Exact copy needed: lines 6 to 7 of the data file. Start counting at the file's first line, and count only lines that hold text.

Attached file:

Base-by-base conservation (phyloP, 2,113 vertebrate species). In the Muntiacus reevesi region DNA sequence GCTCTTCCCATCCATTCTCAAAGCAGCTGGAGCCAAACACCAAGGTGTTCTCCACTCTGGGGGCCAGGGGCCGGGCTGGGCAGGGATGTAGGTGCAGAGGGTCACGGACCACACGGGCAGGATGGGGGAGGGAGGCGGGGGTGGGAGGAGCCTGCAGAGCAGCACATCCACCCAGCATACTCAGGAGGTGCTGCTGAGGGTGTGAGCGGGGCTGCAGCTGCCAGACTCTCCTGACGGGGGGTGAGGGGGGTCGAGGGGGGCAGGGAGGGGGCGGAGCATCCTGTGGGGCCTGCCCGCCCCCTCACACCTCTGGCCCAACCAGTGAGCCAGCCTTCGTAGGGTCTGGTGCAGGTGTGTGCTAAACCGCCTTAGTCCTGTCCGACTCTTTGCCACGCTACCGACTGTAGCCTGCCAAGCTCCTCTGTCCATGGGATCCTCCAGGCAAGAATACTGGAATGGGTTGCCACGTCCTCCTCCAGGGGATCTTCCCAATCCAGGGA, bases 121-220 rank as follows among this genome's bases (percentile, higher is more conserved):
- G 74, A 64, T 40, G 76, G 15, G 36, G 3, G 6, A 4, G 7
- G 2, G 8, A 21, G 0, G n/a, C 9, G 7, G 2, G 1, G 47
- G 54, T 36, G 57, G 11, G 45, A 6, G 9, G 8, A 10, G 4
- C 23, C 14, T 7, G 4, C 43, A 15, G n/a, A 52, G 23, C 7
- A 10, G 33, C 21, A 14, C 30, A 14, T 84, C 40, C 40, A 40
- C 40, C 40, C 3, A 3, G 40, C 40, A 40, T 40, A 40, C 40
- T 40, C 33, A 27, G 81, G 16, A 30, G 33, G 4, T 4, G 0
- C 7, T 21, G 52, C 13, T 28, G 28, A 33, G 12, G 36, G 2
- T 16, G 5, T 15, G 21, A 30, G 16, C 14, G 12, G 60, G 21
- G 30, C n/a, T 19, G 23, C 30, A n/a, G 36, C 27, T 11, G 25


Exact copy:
- A 10, G 33, C 21, A 14, C 30, A 14, T 84, C 40, C 40, A 40
- C 40, C 40, C 3, A 3, G 40, C 40, A 40, T 40, A 40, C 40